Facebook and Youtube are screwing up my idealised absolutist approach to free speech. The practicality of massive private entities exercising their freedom to decide who can use their platforms is no fun whatsoever and the enormity of these platforms manifest an unprecedented challenge to capitalism; where does the line exists, if it does exist, between a private platform and a public square?
What I believe should be done pivots on my faith, or lack thereof, in the market. Either way I know that as it currently stands the government has no place in determining who a company should allow to use their service. The numpties in power have too frequently shown their ineptitude on what constitutes free speech. In a recent case a Scottish court ruled that a man was guilty of a hate crime by filming his dog giving a Nazi salute, and what's more is it was actually funny. In another case the European Court ruled that the paedophile Mohammed cannot be called a prophet (reverse that). Not so much funny this time, but true.
The theory is that companies behaving poorly necessitate alternatives such that said complacent business is rendered redundant. However, could this actually happen to an online video monopoly? It hasn't thus far with the banning of far right conspiracy theorist Alex Jones. Then again, who is going to start fighting for that lunatic? The problem with that exception forming behaviour for who gets to speak is that in history very rarely does elimination of anything stop exactly where we want. It almost always starts with Alex Jones (literally him through all time), but then comes for those things that we hold dear. If free speech really is the most important thing for which we can fight, it follows that we must defend the speech we most hate in order to keep sacred the speech we most love.
To cause the required outrage it may take a discrimination of such despicable proportion that it would likely first be met with confusion. If my intuition is correct, then how can we expect a rival company to acquire even enough users to appear attractive to investors? If Twitter needs to ban Donald Trump for enough people to seek an alternative, we're doomed.
It's actually on the topic of investors, or at least the ludicrously wealthy, where I am most hopeful. Dave Rubin has previously intimated that there are some wealthy people looking into the issue, and Yaron Brook did the same in a recent conversation between himself and Brendan O’Neill. Taking these promises at face value, knowing that there is a Peter Thiel type currently concerned with the far left ideology overrepresented in the tech monopolies is reassuring. All of the will in the world can do nothing when ultimately money is the fuel which drives these developments.
The nuance of the conversation about free speech is not whether we must protect it, it is around just how far it should extend. For example, should protection of speech extend to incitement of violence? To this point the First Amendment appears to nail it, taking seriously the restriction of violence while still allowing the exercise of free speech. A damaging concept to come from the far left in recent years is the idea that speech itself can be violence. When taken literally it becomes acceptable to respond to what a person is saying with physical action. If a Nazi is literally being violent by moronically saying that Jews are the worst, the “punch a Nazi” rhetoric seems rational.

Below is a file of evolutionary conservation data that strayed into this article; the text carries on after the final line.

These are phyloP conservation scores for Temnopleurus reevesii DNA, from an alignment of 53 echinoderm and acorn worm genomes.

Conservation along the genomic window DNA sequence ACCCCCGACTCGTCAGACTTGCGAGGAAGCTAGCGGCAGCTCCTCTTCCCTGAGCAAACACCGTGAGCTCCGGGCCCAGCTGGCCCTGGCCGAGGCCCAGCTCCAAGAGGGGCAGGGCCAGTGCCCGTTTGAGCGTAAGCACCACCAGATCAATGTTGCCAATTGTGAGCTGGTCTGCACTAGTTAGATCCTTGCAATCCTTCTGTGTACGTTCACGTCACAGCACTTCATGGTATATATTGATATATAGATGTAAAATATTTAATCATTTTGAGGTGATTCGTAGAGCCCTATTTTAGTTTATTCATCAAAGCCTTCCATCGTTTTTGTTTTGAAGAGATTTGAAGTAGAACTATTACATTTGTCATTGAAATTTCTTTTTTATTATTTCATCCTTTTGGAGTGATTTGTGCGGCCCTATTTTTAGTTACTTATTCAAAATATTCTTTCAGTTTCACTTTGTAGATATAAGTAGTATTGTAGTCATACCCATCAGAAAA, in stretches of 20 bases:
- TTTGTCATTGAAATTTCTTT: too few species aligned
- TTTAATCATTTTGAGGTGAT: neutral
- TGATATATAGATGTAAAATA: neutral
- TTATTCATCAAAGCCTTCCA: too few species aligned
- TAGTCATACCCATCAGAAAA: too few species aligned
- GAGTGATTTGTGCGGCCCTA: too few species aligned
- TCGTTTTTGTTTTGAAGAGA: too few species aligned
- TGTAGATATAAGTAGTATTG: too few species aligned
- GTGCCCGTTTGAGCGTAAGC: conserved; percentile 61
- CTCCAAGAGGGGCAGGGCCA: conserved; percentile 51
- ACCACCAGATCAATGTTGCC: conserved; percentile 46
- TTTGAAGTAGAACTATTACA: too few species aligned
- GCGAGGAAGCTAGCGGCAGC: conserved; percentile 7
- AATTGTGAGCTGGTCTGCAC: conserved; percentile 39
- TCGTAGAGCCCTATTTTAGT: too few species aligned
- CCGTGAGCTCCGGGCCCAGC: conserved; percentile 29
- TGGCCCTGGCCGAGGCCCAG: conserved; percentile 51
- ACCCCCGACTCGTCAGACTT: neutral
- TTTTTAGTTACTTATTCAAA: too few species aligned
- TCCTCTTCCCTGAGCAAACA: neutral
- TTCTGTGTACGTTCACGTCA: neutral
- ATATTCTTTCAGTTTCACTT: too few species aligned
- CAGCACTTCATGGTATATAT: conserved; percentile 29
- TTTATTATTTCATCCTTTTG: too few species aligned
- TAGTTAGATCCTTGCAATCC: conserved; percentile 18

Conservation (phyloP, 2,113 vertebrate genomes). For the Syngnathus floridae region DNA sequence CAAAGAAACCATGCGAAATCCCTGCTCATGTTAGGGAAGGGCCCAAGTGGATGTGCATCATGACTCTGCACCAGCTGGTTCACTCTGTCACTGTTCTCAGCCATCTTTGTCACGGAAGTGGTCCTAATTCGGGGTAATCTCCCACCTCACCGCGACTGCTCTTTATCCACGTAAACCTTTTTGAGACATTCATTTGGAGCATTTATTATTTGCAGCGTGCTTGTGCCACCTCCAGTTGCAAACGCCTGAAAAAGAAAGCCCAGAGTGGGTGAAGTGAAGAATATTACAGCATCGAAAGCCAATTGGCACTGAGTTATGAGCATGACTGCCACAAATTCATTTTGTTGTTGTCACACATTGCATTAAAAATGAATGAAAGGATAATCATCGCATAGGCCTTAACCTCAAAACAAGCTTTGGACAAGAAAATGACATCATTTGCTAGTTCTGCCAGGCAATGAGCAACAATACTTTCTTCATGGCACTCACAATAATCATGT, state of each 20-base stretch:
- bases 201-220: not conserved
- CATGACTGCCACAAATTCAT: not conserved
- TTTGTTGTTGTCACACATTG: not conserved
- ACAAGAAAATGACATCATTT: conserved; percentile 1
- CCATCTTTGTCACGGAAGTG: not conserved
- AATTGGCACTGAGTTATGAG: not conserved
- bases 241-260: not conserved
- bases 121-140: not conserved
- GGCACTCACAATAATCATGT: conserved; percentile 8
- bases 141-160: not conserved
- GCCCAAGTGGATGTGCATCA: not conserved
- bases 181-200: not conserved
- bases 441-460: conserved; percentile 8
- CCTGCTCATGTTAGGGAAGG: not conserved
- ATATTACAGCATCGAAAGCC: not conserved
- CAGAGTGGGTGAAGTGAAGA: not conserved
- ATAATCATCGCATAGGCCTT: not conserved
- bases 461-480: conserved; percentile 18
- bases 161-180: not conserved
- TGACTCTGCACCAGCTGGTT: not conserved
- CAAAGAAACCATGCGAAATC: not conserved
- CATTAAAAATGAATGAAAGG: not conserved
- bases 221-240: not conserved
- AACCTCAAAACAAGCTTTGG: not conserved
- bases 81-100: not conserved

Brendan O'Neill does a lot to piss people off and let them know if he could give two shits that they're offended, but on the topic of self-censorship he is entirely reasonable and argues it is the most common and insidious suppression of free speech. He is not alone in this belief. Ostensibly having freedom of speech but fearing attack from a gang of political correctness officers isn't much better than not having it for most risk-adverse people. When controversial topics become the domain of those with truly malignant goals even those not initially interested in extreme views are left susceptible to adopting maladaptive beliefs entirely because they just want the conversation.
There is no easy answer but I find the complete defence of free speech to be the least flawed and most beneficial position. As an iOS developer I see that my community has pretty much lost the thread. Recently while listening to a tech podcast about Apple the conversation was interrupted by another sponsor read, but instead of pillows or website creation this time it was for Change the Terms, an organisation which seeks to rid the internet of people who “promote hate”. Who promotes hate? White people for the most part apparently, but you can get the full details over at their website. This has me truly worried because what was once beautiful about the left has become its Achilles heel; the unending drive for higher morality. The right has no such qualms, simply look at what the NRA can shrug off while Patreon can't even abide a popular user of their service saying a certain word elsewhere on the internet. We need to get our heads straight on what it is we want in the future. If we are okay with everybody saying the same thing, daring not to step outside the constricted Overton window, carry on. However, if we want to remain members of a liberal society let's take this issue very seriously indeed.